‘It’s terrible’: Brother of British woman swept away by Tonga tsunami awaits news | Tonga Volcano

The brother of a British woman who was swept away by the Tonga coastal tsunami on Saturday and is still missing, told the Guardian he feared for her safety.

“What are we, 48 hours later? I don’t think it’s going to have a happy ending,” an emotional Nick Eleini said.

So far no casualties in Tonga – which has a population of just over 100,000 – have been confirmed. Although there are unconfirmed reports that three people were swept away by the waves and two have so far been found.

The impact of the tsunami and the resulting ash cloud that blanketed the islands is feared to be huge, with NGOs warning of contaminated drinking water, seawater destroying crops, as well as damage to homes and infrastructure.

Eleini, who lives in Sydney, spoke to the Guardian as he returned to the UK to be with his mother, Jennifer. Her sister, Angela Glover, 50, was swept off the beach with her husband and four or five of the couple’s dogs by a tsunami triggered by a huge volcanic eruption. Glover ran an animal shelter in Tonga.

“The tsunami hit around 5:30 p.m. local time, I believe,” Eleini said. “Angela and her husband, James, were swept away. James was able to hold on to a tree for quite a while, but Angela couldn’t and was carried away with the dogs, I think four or five dogs.

“They were guarding a house on the west coast of the island [of Tongatapu, Tonga’s main island]. James returned to their own home on the south coast of the island, but Angela did not come. James contacted the police and the British Embassy there, where he was able to inform us of what had happened.

Eleini, who wept as she spoke about her sister, said the search was ongoing. “One of the dogs was found, but Angela was not found.

“It’s atrocious. I can’t even believe the words are coming out of my mouth, to be honest.

Gathering information about Tonga has been nearly impossible since the Hunga Tonga-Hunga Ha’apai submarine volcano erupted on Saturday afternoon local time, followed by a tsunami, which saw waves of 1.2 meter crashing into islands, swirling around buildings and into homes.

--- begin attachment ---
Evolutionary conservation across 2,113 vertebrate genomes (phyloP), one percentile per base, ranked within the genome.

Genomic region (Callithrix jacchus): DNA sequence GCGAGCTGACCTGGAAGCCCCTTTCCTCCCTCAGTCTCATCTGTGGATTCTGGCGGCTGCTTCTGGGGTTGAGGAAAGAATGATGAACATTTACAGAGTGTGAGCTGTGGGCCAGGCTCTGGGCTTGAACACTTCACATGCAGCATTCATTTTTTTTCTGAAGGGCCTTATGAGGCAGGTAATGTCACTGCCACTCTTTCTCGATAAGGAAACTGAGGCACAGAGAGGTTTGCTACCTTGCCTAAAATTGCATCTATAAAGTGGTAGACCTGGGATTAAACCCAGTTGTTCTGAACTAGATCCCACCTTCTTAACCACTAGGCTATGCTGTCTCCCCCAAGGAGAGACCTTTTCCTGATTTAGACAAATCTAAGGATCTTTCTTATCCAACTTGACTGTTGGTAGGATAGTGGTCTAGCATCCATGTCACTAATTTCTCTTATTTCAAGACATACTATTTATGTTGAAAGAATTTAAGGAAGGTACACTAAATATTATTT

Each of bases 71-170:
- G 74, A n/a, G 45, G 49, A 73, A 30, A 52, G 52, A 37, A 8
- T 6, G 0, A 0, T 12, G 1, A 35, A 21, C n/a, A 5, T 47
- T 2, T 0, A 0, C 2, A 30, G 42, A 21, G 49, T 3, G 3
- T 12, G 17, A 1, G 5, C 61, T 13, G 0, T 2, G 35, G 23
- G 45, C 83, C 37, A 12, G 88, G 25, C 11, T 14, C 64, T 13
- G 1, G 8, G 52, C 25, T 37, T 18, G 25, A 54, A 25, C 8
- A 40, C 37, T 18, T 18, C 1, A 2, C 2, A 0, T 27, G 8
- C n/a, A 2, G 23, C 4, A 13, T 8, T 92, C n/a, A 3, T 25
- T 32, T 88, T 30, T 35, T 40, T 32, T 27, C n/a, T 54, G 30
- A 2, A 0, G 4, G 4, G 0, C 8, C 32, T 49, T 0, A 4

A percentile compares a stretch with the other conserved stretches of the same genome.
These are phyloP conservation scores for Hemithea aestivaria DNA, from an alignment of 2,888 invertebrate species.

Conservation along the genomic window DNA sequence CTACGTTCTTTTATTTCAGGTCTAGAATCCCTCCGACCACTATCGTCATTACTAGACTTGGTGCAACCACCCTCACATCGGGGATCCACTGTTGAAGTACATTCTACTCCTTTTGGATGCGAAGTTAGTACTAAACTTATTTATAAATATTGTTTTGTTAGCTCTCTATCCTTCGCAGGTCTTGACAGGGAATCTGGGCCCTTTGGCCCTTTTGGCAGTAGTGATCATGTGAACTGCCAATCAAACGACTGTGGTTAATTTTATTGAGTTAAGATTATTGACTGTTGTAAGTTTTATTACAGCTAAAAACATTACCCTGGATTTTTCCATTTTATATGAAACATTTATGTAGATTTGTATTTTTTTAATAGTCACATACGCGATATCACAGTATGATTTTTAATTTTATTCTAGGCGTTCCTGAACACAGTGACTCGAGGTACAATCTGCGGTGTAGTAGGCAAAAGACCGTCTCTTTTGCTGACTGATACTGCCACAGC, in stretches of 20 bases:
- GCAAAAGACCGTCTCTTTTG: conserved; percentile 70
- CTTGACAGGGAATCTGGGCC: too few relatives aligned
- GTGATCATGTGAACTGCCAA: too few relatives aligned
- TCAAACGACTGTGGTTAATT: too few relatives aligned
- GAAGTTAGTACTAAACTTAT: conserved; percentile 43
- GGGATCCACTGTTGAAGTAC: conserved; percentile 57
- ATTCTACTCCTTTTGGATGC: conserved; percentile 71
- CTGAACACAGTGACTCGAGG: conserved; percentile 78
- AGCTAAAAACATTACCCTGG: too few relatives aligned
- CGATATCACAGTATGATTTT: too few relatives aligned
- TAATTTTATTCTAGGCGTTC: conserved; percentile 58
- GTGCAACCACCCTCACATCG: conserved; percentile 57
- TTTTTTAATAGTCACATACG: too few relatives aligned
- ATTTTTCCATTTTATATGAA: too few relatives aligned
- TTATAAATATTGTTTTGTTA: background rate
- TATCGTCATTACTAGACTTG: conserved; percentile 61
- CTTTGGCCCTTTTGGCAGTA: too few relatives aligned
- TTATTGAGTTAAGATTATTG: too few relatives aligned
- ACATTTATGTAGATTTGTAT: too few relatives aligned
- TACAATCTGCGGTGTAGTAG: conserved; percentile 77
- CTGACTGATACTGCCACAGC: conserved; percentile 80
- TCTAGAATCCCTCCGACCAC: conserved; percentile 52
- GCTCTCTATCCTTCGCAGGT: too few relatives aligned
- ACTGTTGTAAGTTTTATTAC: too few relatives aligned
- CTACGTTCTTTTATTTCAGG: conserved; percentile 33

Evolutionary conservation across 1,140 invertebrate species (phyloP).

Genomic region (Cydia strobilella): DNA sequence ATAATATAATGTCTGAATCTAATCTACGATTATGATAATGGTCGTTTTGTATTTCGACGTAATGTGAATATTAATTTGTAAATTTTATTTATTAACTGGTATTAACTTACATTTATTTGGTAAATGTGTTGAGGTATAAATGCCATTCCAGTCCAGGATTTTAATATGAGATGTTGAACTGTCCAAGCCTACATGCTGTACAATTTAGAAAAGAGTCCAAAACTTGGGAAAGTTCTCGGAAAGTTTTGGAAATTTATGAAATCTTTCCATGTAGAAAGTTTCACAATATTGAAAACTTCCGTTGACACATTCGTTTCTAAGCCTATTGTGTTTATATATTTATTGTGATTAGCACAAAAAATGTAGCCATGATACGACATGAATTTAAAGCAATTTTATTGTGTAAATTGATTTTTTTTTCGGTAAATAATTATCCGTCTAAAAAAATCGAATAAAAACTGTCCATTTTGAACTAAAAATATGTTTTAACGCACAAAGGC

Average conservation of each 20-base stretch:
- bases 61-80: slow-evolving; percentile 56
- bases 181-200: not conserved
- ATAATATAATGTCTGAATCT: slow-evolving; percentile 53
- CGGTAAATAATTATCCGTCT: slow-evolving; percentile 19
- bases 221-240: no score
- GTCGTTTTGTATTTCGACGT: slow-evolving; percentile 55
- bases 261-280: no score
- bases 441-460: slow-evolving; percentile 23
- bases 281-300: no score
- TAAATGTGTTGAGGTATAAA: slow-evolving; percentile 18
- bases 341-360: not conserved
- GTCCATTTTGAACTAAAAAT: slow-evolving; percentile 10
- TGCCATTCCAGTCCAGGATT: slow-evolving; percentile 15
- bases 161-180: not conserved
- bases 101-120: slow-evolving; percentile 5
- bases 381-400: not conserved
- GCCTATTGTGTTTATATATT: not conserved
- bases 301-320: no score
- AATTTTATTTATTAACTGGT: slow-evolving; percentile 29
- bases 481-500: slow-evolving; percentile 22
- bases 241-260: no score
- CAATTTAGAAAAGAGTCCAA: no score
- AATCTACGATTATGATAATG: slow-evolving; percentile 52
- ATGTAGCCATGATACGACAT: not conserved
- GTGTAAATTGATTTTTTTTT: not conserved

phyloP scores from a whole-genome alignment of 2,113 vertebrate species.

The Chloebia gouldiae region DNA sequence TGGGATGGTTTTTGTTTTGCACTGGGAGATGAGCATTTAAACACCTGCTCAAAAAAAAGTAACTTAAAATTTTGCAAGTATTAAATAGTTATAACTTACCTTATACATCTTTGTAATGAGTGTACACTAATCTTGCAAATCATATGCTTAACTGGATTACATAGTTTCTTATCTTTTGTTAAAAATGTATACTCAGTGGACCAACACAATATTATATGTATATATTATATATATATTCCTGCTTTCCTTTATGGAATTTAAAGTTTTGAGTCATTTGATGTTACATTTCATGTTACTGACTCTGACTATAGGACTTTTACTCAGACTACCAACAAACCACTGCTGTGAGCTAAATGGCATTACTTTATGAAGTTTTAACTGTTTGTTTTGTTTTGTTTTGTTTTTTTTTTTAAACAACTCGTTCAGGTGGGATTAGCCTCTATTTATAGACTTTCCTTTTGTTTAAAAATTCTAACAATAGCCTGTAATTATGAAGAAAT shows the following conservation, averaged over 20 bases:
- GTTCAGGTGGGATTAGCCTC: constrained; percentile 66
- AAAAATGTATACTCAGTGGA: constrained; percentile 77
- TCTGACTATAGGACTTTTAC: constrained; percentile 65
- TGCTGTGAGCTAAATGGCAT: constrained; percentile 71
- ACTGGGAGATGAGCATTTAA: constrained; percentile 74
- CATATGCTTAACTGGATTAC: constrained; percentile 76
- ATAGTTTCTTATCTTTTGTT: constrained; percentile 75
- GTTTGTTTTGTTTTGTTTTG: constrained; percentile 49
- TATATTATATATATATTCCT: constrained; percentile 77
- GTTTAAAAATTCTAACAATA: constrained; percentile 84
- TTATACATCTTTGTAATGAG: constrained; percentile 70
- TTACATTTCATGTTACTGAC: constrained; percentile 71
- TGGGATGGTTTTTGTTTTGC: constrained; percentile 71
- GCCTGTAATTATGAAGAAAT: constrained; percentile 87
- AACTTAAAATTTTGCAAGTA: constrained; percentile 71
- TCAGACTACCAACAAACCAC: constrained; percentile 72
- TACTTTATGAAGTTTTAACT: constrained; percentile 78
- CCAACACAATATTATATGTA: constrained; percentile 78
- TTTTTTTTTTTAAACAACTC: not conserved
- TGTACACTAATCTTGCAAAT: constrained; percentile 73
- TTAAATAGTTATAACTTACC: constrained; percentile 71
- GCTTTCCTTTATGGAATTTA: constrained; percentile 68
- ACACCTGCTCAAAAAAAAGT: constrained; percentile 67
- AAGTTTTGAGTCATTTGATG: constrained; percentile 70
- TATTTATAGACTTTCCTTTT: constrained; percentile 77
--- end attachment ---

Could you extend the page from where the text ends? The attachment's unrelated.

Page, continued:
The undersea communications cable, which is the key to Tonga’s communications network, has apparently been damaged and families outside Tonga are desperately waiting for news as communications remained down across most of the country. Diaspora families from Tonga in Australia, New Zealand and the United States are already fundraising for recovery efforts and preparing for rebuilding programmes.

About 20% of Tongans live below the poverty line, and the country’s GDP per capita is just above US$5,000. Much of the country’s economy relies on remittances, with overseas Tongans sending money back to the islands.

Glover’s husband, James, was able to contact his family in the UK via a satellite phone provided by the British Embassy to inform them of what had happened.

The huge eruption of the underwater volcano, considered the largest in 30 years, could be heard and felt over 2,000 km away.

Two people drowned on a beach in northern Peru after abnormally high waves were recorded in some coastal areas after the volcano. The deaths occurred Saturday at a beach in the Lambayeque region, Peru’s National Civil Defense Institute said in a statement.

Glover, who was born in Brighton and has a background in marketing and advertising, has lived in Tonga since around 2015. She started an animal shelter called Tonga Animal Welfare Society to care for and rehome stray dogs.

“She’s always wanted to travel to the South Pacific, and she’s always been drawn to swimming with whales, and Tonga is one of the places you can do that,” Eleini said. “She married James around 2014 and convinced him to follow her to the Pacific and they settled in Tonga.”

James Glover had a tattoo parlor in London before moving to Tonga. He established the Happy Sailor tattoo parlor in Nuku’alofa, the country’s capital.

Eleini believes her sister might have been in Ahau, a village east of a small strip of land west of Tongatapu, when the tsunami hit.

“I thought if they were home they would have been fine, but it’s a very small strip of land, only a few meters above sea level. All I can speculate is that the waves came and carried them away.

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